Sir Andrew Paul Haines (born 26 February 1947) is a British epidemiologist and academic. He was the Director of the London School of Hygiene & Tropical Medicine until September 2010.
He was educated at Latymer Upper School, and at King's College London (MBBS, MD) where he qualified in Medicine in 1969 with honours in pathology, surgery and pharmacology and therapeutics. He gained an MD in Epidemiology in the University of London in 1985. After a number of hospital appointments he trained in general (family) practice with Dr Julian Tudor Hart in Glyncorrwg, Wales. He was a consultant in epidemiology in the Medical Research Council Epidemiology and Medical Care Unit between 1980-7 and Professor of Primary Health Care at University College London from 1987-2000. He worked part-time as an inner London General Practitioner between 1980-2000. Between 1993-6 he was on part-time secondment as Director of Research and Development at the NHS Executive North Thames (formerly North Thames Regional Health Authority) where he had responsibility for a number of regional and national research programmes. At various times in his career he worked in Jamaica, Nepal, USA, Canada and on sabbatical at the World Health Organization (WHO) in Geneva.
Formerly a professor of primary health care at University College London, Sir Andrew was named Director of the London School of Hygiene & Tropical Medicine in 2001. As Director (formerly Dean) of the London School of Hygiene & Tropical Medicine he had responsibility for academic leadership and management of the institution for nearly 10 years. The school is internationally recognised for its high quality postgraduate teaching and research. As a result of the 2008 Research Assessment Exercise it was ranked 3rd in the country for the quality of its research output by the Times Higher Education out of more than 100 higher education institutions It is the largest institution of its kind in Europe with around 1400 staff. Annual income increased from £35m to over £100m during his term as Director.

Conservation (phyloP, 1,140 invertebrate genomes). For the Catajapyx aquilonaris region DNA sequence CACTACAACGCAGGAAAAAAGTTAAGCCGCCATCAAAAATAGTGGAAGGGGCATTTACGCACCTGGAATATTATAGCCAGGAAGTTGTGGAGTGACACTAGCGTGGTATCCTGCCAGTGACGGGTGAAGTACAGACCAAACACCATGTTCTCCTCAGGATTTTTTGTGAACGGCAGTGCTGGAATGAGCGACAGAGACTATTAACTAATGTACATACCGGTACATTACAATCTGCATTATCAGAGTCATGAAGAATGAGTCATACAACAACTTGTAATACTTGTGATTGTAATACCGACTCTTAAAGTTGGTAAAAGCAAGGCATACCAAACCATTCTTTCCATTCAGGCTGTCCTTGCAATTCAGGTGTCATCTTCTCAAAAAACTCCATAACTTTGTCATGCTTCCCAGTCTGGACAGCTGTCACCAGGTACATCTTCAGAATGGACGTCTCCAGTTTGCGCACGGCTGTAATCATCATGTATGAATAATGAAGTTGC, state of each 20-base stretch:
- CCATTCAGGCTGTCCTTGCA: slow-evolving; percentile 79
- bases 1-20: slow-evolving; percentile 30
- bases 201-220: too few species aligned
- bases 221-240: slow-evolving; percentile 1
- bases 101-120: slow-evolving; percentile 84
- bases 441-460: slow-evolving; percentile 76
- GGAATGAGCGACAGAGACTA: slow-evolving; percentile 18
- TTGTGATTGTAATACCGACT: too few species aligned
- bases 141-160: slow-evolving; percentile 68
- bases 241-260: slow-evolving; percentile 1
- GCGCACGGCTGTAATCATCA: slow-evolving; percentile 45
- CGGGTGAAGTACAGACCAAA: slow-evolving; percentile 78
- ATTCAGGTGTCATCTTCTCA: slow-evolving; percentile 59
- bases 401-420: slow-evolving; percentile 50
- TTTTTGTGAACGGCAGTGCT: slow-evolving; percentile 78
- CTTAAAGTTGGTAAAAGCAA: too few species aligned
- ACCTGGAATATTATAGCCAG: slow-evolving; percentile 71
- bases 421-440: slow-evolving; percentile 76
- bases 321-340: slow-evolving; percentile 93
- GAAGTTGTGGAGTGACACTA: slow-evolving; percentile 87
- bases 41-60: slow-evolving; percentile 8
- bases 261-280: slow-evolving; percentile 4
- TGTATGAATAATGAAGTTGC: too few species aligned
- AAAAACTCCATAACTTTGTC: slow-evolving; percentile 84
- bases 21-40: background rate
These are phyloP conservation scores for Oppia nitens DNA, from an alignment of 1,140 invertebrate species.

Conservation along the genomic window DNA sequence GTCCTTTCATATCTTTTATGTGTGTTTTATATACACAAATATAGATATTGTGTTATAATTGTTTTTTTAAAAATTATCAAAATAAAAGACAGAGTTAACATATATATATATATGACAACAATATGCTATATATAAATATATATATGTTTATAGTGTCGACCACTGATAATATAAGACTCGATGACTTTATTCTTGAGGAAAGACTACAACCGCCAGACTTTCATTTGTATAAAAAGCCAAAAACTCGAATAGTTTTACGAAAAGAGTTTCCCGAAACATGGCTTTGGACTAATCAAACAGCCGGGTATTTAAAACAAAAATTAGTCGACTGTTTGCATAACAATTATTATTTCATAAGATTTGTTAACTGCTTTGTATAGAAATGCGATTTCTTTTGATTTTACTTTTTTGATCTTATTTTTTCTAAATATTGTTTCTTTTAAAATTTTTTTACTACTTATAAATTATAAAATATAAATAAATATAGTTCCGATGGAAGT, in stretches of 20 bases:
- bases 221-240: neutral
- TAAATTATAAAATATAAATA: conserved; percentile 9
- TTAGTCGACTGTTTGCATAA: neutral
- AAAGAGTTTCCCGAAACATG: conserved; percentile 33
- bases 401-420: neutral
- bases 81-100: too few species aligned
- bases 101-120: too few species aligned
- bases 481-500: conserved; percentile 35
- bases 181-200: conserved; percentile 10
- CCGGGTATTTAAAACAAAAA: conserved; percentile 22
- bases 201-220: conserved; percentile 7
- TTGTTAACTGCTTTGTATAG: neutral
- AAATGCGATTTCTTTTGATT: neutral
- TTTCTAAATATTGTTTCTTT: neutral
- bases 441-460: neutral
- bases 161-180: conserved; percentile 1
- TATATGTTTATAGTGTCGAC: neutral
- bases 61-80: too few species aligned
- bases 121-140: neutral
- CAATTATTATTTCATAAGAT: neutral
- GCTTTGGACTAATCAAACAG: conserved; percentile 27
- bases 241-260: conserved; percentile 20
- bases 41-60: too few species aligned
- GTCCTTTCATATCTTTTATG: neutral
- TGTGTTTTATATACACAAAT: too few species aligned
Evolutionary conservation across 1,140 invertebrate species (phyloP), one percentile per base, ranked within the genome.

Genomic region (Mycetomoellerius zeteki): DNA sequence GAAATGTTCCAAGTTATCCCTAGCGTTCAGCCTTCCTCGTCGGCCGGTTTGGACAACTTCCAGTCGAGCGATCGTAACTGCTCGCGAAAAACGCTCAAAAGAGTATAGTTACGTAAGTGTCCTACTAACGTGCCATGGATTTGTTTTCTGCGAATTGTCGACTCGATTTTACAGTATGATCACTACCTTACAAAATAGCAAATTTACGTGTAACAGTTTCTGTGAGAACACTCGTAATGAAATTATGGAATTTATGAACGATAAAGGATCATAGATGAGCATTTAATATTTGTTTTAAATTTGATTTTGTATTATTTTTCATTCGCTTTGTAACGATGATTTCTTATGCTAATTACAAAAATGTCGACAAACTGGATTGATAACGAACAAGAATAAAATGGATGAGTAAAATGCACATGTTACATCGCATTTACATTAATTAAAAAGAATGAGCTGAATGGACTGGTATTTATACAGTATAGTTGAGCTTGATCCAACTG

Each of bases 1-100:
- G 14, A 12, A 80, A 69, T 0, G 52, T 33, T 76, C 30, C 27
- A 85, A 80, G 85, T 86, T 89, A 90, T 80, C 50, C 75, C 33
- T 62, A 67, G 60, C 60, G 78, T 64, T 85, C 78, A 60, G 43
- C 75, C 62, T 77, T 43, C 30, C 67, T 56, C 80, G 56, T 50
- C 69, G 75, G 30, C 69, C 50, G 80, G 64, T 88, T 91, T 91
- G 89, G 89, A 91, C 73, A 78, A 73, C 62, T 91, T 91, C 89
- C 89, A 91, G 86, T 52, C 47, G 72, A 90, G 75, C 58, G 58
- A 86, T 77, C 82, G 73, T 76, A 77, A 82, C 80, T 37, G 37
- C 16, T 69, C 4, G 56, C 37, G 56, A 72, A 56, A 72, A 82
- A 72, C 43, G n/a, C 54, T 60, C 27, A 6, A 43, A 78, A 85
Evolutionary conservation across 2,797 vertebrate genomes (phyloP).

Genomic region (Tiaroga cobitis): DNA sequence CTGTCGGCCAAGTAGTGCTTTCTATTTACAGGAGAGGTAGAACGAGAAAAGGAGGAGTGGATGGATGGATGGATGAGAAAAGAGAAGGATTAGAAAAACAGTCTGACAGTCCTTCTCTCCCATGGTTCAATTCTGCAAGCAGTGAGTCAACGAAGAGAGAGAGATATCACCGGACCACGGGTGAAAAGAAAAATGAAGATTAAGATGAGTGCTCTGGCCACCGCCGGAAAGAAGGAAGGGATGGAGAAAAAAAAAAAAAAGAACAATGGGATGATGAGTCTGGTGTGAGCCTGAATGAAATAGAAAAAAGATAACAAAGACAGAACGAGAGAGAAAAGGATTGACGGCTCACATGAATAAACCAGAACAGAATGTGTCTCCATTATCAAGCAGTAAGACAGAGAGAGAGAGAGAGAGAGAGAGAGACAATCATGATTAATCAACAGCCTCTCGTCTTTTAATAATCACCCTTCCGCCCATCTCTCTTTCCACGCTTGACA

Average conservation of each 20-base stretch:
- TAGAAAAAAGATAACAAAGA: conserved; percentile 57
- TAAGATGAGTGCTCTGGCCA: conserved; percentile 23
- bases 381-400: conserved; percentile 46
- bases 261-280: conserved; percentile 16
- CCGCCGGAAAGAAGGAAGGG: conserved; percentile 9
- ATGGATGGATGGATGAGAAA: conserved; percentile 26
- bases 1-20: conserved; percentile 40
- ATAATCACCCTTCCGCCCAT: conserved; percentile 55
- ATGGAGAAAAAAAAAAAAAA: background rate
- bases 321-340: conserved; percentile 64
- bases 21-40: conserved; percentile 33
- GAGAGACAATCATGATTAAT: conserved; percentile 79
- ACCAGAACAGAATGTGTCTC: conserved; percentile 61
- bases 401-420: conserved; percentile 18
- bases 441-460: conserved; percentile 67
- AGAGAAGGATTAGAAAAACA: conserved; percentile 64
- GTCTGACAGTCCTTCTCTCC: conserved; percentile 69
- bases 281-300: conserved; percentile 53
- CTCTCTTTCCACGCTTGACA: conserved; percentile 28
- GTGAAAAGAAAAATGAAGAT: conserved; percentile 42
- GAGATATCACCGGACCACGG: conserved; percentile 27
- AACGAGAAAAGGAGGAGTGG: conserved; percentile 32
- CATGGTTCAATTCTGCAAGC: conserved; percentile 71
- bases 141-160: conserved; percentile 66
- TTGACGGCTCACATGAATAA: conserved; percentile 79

Under his leadership the London School of Hygiene & Tropical Medicine received the 2009 Award for Global Health from the Bill & Melinda Gates Foundation worth $1m, for sustained commitment to improving the health of poor people, having been selected from 106 nominations worldwide by an international jury of experts. It was the first academic institution worldwide and the first UK institution to receive the award.
He was responsible for setting up the London International Development Centre and for raising £3.7m from Higher Education Funding Council for England for this purpose. The Centre, a collaborative initiative between 5 colleges of the University of London now has 2,700 staff, student and alumni members from its constituent colleges.
He has been a member of a number of major international and national committees including the MRC Global Health Group (chair), the MRC Strategy Group and of the WHO Advisory Committee on Health Research. He was chair of a WHO Task Force on Health Systems Research in 2004 and a member of the Council of International Physicians for the Prevention of Nuclear War at the time of the award of the Nobel Peace Prize in 1985. He was also a member of the UN Intergovernmental Panel on Climate Change for the second and third assessment reports and is review editor for the health chapter in fifth assessment report. He currently chairs the Tropical Health Education Trust, and the Research Strategy Committees of the Multiple Sclerosis Society and Marie Curie Cancer Care.
He is a Fellow of the Royal College of General Practitioners, the Royal College of Physicians and of the Faculty of Public Health and was made a foreign Associate member of the US Institute of Medicine of the National Academies in 2007. He was knighted for services to medicine in 2005.
His research interests are in epidemiology and health services research focussing particularly on research in primary care and the study of environmental influences on health, including the potential effects of climate change and the health co-benefits of the low carbon economy. Previous research included a number of randomised trials evaluating interventions to change patient and practitioner behaviour, notably a large trial of general practitioner intervention in patients with heavy alcohol consumption. He also chaired an international task force on climate change mitigation and public health which published a series of articles in the Lancet in 2009. As chair of an international task force on guidance for health systems policies he co-authored a series of articles on the challenges of assessing evidence for health systems policies and developing guidance for policymakers, published in 2012.
His current research includes the study of the health co-benefits and economic impacts of low carbon policies in the transport, food and agriculture and housing sectors. He has co-authored around 300 scientific articles, book chapters and reports.
He chairs the Lancet Commission on Planetary Health which has been set up to assess the potential implications for health of multiple interacting environmental changes affecting the Earth's 'essential life support systems' and will publish its findings in mid 2015.